Despite urgent containment efforts, it has become apparent that SARS-CoV-2, and the disease it causes - COVID-19 - have spread to pretty much every country across the globe. While some countries are reporting small numbers so far, it is almost certain that everyone will, eventually, see an outbreak nearby.
The question on everyone's lips is the same: "What can I do to protect myself from coronavirus?".
The unfortunate answer is, not all that much. Despite the vast numbers of people telling you to boost your immune system with everything from vitamin C injections to sex, in all likelihood the only thing that will significantly impact your risk of getting COVID-19 is washing your hands and trying not to touch your face.
What you can do, what everyone can do, however, is help to protect society. This doesn't mean that you personally won't catch the disease, although it may reduce your risk somewhat, but what it really means is that fewer people will get sick, and when they do they will be better cared for.
So, here are some practical things that you can do to help limit the spread of the new coronavirus.
Social distancing is a pretty simple idea - we come into close contact with a lot of people, all the time. Hugs, kisses, the occasional warm breath of a stranger on your neck during your morning commute.
When practising social distancing, rather than getting in close, try to stay at a distance. Instead of kissing an acquaintance, use a much cooler fist bump. Replace hugs with air-fives (remember to make the sound effect). Don't breathe on people on the train if you can avoid it*.
All small things, but they can have a disproportionate impact on how the virus spreads. This in turn could vastly alter the nature of the epidemic from a disaster to something much more easily handled.
Prepare at work/school
One of the big things about infectious diseases is that they spread best when lots of people are around. In particular, this includes schools and workplaces, where children and adults are forced into small, sweaty rooms together.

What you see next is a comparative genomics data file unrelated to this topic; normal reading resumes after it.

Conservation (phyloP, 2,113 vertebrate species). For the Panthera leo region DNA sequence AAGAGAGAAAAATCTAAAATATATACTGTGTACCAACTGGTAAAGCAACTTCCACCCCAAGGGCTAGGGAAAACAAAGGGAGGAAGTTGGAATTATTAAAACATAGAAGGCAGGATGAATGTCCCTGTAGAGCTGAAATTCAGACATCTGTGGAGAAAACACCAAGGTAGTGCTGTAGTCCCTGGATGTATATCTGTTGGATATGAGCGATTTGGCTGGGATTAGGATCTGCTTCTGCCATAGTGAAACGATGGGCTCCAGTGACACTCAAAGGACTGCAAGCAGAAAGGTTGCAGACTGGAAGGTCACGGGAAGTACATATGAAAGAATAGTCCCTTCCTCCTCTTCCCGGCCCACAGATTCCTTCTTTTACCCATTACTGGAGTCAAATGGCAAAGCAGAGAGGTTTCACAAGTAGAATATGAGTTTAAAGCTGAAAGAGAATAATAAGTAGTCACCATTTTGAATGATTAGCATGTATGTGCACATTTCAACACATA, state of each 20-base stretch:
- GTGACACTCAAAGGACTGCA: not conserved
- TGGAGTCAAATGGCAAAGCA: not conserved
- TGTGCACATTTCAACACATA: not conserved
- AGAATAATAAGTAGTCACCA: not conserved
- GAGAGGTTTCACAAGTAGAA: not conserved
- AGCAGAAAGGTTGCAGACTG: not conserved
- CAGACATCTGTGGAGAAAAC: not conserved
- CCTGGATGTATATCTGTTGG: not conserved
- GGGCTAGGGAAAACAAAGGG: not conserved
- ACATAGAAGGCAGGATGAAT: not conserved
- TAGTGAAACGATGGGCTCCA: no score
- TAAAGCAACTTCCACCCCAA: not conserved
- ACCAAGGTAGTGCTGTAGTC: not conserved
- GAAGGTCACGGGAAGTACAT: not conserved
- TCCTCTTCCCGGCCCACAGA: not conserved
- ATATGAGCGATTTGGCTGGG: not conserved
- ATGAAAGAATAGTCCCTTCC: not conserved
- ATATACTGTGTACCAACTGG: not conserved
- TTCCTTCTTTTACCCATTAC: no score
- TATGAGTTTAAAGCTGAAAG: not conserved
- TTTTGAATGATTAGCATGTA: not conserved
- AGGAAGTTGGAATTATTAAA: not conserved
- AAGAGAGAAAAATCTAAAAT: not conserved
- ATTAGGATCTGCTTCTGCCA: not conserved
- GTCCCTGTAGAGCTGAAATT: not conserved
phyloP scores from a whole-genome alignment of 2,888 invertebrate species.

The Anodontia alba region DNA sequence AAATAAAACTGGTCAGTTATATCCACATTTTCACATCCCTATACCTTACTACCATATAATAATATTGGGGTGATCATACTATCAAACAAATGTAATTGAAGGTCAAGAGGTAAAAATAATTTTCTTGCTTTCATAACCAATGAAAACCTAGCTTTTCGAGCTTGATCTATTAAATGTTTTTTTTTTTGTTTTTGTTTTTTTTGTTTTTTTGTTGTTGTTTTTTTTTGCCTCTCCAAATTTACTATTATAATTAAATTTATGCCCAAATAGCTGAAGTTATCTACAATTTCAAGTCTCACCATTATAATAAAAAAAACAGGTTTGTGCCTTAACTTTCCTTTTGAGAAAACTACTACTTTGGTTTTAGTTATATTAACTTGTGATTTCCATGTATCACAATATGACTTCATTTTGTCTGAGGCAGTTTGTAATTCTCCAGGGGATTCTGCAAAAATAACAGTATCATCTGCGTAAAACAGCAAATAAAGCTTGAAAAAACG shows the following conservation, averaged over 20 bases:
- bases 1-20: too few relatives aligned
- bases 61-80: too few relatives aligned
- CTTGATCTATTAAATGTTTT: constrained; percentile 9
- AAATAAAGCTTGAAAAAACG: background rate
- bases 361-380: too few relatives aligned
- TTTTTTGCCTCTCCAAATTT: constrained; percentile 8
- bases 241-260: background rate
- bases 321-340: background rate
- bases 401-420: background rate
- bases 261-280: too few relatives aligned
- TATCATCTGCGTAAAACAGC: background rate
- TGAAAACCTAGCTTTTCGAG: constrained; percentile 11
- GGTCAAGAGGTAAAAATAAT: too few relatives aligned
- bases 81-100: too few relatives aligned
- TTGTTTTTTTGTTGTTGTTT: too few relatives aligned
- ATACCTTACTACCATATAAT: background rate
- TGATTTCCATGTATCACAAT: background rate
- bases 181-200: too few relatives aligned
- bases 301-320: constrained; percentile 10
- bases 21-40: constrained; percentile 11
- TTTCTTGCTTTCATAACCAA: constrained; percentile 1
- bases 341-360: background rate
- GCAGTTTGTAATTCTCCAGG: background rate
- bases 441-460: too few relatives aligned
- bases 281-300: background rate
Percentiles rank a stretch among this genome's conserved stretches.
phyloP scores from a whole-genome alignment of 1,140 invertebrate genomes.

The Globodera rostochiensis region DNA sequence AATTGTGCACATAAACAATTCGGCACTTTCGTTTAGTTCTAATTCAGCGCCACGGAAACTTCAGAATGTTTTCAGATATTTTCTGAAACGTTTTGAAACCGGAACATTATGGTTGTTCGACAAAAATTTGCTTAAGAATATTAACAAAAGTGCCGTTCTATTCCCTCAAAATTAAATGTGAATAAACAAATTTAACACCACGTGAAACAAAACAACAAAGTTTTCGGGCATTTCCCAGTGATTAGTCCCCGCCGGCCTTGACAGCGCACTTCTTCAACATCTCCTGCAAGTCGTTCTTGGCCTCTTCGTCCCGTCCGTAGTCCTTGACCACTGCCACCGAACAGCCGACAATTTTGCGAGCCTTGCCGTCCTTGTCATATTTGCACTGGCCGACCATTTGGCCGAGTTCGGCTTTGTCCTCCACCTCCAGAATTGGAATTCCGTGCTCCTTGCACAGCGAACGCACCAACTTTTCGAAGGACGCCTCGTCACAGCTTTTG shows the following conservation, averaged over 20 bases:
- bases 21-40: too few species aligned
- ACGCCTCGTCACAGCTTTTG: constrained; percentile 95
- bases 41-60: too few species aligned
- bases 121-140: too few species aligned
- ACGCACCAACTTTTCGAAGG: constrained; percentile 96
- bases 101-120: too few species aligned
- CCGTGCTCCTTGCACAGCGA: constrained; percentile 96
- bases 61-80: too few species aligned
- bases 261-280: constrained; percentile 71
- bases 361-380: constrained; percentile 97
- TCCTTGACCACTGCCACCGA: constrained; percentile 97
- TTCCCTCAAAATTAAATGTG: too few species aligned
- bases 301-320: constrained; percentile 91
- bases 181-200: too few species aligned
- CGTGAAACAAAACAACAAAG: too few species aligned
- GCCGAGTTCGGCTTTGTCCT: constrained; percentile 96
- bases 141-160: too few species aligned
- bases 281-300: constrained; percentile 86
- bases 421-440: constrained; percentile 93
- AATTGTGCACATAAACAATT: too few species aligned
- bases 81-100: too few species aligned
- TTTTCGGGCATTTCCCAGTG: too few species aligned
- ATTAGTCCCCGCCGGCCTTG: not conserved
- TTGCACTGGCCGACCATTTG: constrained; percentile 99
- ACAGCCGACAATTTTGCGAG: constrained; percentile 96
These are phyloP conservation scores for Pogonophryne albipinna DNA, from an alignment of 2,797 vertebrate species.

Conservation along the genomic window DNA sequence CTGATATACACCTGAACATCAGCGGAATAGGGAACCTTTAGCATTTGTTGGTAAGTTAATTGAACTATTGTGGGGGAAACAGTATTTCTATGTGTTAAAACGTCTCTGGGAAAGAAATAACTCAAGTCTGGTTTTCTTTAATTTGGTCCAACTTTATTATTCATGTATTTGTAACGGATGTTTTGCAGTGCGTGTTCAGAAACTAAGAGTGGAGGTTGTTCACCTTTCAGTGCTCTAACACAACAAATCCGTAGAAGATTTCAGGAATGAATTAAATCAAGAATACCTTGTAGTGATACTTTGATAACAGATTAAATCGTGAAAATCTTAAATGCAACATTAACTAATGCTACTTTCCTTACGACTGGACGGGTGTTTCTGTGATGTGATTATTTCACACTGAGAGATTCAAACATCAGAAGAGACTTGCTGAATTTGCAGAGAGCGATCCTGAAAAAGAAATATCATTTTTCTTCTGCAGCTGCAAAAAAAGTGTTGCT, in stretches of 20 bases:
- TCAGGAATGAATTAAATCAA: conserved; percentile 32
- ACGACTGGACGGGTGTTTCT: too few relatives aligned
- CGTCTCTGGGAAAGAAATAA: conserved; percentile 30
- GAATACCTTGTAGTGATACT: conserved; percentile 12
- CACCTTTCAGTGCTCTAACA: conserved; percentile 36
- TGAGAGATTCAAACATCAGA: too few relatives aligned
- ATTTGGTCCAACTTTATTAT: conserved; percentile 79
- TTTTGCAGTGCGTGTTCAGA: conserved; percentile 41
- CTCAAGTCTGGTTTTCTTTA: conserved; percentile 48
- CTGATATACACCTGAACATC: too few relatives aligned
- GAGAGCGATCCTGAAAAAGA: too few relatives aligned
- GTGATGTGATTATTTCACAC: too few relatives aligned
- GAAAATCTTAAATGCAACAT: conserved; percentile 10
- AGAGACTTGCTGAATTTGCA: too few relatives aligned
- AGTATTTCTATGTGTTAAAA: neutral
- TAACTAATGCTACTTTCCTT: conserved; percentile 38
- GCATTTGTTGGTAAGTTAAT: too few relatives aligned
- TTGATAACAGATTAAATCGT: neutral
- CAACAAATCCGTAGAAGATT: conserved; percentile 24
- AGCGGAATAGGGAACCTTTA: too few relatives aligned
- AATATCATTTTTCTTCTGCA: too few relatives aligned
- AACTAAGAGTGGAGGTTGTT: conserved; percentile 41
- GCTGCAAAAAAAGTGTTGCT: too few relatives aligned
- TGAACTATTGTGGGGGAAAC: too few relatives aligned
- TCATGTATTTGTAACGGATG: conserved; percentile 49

So, prepare to take action to reduce the risk of spreading disease. Schools may close, but probably not all of them, and not forever. You can reduce the risk to society by making sure kids stay at home when they're sick, and enforcing simple rules like washing hands on a schedule during school hours.
Workplaces are a similar story - if you're an employee, make plans to work from home. You may not have to, but it's a good idea. If you're a boss, be realistic - people are going to get sick sooner or later. Make sure people have sick leave, and find ways to keep to business going if staff have to stay home for some time. Start holding what meetings you can by distance, and try to ensure that when people get together they aren't forced into small spaces with no ventilation.
Practice at home
Early information out of China indicates that one of the ways that coronavirus spreads is through the household. Now, it's obviously impossible to be entirely distant from your family, despite the hopeful dreams of many millenials, but there are things you can do to help prevent the virus from spreading among your friends, family, and weird roommates.
If you do get sick, isolate yourself from the family. Take precautions when caring for sick loved ones. Wipe down shared surfaces more often. Try not to let your kids stick their hands directly into your mouth quite so often.
Wash your hands, don't touch your face, sneeze and cough responsibly
I know, I know, I already said this. But it is worth saying again. Washing your hands, not touching your face, and avoiding coughing on everyone else are some of the main ways that you can help to lower your risk of infection, and protect everyone else as well.
Overall, don't panic, but don't disregard the news entirely either. These are some reasonable, straightforward steps that we can all take to help reduce the burden on health services in the weeks ahead.
It's also important to remember not to blame people when they do spread the disease. There is no magic bullet against viruses like this, and even the best precautions will only reduce the risk. Apportioning blame may feel good, but ultimately it will only make infection control harder as people try to hide their symptoms from the ravening masses.
Stay safe, and remember: we're all in this together.
*Note: I haven't suggested an alternative here because you shouldn't be doing this anyway. It's gross. Stop that.
Gideon Meyerowitz-Katz is an epidemiologist working in chronic disease in Sydney, Australia. He writes a regular health blog covering science communication, public health, and what that new study you've read about actually means.